The advocates of the Bowl Championship Series' fraudulent way of doing business (and their willing accomplices in the Big 12) are apparently of the mind that there's no such thing as bad publicity.
Outrage and indignation are apparently easily interchangeable with praise and pleasure with these folks. It doesn't matter that the BCS and the Big 12 are being ripped from coast to coast over a failed system that relies on weird science, not the simplest math in all of sports (I beat you, therefore I am better than you) to decide their championships. It doesn't matter to these folks that everyone with a sense of fair play knows that Oklahoma has no business in the No. 2 slot in this week's BCS rankings, and by extension has earned an undeserved trip to this weekend's Big 12 championship game.
The BCS advocates are so lost in their well-rehearsed rhetoric of this indefensible "national championship" system that even when faced with the overwhelming evidence that it is greatly flawed, they continue to recite the same tired talking points: A true college postseason playoff will make people stop caring about the regular season.
It will destroy the bowl system.
No, it will enhance the bowl system.
Look how much everyone is talking about college football now. That's because of the BCS.
OK, they're right about that. People are talking, but they're saying nothing but bad things.
But before we get too far down the BCS road, let's deal with the Big 12 and how it wrongly arrived at putting Oklahoma in its championship game. Don't get me wrong, I happen to think that the once-beaten Sooners are scary good. They're probably the hottest team in America right now after scoring 60 or more points in their last four games and winning by an average margin of 34 points. But there's only one problem with OU being in Arrowhead Stadium this weekend instead of once-beaten Texas representing the Big 12 South in the conference championship game.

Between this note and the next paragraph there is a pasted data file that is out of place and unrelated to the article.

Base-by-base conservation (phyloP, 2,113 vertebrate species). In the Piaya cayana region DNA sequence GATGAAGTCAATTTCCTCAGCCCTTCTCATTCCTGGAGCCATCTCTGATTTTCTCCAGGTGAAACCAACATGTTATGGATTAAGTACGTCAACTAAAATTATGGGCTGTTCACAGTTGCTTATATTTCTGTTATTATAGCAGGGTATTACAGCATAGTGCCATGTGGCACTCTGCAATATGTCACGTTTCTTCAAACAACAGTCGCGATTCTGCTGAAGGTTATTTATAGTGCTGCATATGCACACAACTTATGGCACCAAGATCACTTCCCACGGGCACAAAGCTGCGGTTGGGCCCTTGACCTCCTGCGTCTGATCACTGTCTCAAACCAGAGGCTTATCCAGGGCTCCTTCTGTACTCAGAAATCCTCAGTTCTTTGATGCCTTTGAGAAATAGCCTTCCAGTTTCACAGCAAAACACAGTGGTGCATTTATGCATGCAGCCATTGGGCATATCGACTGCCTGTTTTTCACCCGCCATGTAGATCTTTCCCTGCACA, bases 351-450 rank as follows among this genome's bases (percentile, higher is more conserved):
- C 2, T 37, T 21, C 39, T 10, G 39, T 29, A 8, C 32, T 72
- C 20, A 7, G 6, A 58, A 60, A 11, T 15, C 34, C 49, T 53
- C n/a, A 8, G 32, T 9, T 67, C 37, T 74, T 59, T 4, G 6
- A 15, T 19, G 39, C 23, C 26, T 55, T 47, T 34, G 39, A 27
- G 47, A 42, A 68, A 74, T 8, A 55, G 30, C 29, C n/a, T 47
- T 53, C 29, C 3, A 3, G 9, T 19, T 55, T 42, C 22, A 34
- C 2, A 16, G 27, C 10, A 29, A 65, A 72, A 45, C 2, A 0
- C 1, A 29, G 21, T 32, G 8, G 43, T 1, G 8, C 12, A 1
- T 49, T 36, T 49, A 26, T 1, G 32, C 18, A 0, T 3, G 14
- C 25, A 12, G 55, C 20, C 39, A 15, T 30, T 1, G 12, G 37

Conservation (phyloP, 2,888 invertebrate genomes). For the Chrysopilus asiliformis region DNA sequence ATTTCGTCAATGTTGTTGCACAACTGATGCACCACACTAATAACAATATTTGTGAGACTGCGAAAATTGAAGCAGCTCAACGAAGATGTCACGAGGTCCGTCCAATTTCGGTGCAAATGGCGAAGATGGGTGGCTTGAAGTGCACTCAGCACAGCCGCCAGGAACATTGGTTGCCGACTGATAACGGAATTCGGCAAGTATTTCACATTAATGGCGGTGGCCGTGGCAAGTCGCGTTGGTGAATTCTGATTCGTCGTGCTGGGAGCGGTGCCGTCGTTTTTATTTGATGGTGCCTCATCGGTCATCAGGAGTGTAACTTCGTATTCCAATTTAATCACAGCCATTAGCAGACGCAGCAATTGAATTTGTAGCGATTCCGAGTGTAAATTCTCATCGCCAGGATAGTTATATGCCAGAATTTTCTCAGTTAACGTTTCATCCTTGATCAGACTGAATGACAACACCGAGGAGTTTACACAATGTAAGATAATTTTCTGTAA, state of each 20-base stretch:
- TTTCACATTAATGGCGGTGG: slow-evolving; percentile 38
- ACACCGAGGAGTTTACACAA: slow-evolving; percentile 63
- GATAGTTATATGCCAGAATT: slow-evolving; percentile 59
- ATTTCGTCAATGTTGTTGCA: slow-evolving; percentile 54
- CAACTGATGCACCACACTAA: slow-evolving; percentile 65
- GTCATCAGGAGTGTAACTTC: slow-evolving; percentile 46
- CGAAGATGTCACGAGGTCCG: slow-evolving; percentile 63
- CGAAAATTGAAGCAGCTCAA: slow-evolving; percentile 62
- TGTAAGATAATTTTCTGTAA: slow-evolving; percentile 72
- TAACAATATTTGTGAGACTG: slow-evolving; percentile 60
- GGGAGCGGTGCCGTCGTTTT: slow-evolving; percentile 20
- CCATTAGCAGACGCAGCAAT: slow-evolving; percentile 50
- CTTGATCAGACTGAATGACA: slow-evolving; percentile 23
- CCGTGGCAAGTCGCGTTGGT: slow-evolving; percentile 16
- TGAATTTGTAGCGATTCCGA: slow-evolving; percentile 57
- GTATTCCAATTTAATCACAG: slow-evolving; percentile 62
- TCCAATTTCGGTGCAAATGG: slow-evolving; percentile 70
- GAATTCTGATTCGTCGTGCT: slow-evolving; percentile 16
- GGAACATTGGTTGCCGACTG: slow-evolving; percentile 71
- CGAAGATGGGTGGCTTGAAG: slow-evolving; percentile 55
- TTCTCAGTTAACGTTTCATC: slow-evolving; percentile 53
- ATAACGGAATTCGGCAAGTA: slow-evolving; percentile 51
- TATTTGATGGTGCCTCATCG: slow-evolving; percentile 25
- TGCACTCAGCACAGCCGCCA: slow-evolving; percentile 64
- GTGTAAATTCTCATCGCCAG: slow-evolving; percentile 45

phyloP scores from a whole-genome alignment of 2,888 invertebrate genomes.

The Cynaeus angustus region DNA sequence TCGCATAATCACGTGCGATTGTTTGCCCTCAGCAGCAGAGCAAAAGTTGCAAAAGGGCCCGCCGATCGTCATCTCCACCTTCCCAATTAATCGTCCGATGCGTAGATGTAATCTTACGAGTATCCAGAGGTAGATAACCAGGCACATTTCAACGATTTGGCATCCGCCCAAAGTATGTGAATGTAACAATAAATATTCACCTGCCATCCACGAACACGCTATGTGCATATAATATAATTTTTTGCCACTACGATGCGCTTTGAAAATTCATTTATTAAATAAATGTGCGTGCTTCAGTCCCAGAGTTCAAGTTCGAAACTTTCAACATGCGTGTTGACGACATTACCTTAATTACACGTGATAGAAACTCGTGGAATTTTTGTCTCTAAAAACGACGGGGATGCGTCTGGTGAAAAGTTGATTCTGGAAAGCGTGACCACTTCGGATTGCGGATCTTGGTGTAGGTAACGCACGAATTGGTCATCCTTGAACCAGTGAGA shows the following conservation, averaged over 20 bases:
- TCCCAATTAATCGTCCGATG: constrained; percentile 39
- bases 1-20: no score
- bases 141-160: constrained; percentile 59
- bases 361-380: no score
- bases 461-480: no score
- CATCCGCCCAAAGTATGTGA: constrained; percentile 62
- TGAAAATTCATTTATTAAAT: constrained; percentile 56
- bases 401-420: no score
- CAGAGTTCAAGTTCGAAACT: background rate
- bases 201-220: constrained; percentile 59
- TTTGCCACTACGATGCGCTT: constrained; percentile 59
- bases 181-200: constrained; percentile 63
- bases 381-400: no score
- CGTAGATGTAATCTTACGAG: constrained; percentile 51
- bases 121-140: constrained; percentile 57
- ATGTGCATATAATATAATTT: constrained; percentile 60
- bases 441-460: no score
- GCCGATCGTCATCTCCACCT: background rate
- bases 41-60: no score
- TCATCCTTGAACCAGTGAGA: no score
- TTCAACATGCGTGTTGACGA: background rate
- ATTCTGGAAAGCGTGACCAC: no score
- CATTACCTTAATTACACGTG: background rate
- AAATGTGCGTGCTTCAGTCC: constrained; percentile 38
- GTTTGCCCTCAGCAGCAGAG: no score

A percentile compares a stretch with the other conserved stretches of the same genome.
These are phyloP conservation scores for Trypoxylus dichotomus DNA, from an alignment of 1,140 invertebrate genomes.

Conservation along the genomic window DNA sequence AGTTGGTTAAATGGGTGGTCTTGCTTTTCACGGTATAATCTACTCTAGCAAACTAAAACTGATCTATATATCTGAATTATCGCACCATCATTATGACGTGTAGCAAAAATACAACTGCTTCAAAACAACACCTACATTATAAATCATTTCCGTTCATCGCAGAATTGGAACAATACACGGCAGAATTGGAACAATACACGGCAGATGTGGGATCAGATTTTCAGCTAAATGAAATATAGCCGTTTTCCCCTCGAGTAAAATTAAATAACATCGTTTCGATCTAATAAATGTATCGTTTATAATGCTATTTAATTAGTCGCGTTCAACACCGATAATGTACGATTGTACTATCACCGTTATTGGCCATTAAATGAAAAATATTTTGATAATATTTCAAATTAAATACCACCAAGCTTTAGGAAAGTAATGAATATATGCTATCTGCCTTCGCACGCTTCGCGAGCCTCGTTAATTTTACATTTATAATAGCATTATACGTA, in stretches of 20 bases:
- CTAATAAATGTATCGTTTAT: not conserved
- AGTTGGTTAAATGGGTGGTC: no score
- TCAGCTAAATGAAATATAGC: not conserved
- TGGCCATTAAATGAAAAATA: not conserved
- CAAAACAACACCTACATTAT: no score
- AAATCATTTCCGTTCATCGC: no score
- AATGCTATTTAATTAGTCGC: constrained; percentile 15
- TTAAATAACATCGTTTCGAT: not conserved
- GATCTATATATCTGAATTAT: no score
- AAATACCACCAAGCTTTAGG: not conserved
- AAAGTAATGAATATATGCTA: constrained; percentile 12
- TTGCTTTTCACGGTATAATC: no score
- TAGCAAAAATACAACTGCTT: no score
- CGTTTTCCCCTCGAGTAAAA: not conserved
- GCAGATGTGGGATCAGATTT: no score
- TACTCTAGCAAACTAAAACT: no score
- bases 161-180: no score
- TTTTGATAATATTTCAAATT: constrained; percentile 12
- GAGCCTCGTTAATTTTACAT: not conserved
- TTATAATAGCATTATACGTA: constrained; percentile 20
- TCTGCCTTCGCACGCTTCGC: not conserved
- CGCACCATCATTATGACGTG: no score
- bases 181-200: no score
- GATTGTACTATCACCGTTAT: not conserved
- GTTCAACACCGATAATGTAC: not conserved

Texas beat Oklahoma.
But this is what happens when you place your faith in the BCS to deliver the credible goods. How in the world can the so-called best conference in football be comfortable with the outcome of this three-way tiebreaker that decided (wrongly, I might add) its South Division champion by the whims of the BCS rankings?
By virtue of the BCS rankings, Oklahoma edged out Texas and Texas Tech for the South title. This is a particularly curious circumstance that has left Texas sitting at home this week while two teams it beat by 10 (OU) and 25 points (the Longhorns smoked North Division champ Missouri 56-31) get to fight for the title Saturday night in Kansas City.
The Big 12's tiebreaking procedures need to be changed. A better solution would have been to use the tiebreakers that both the SEC and ACC use, which is to immediately eliminate the weakest link in the three-way tie by the lowest BCS ranking (goodbye Texas Tech). Or you could just use plain old common sense (any team that gets lit up by 44 points at any point in the season -- that would be you again, Red Raiders -- should have no earthly business in any national championship or conference championship conversation).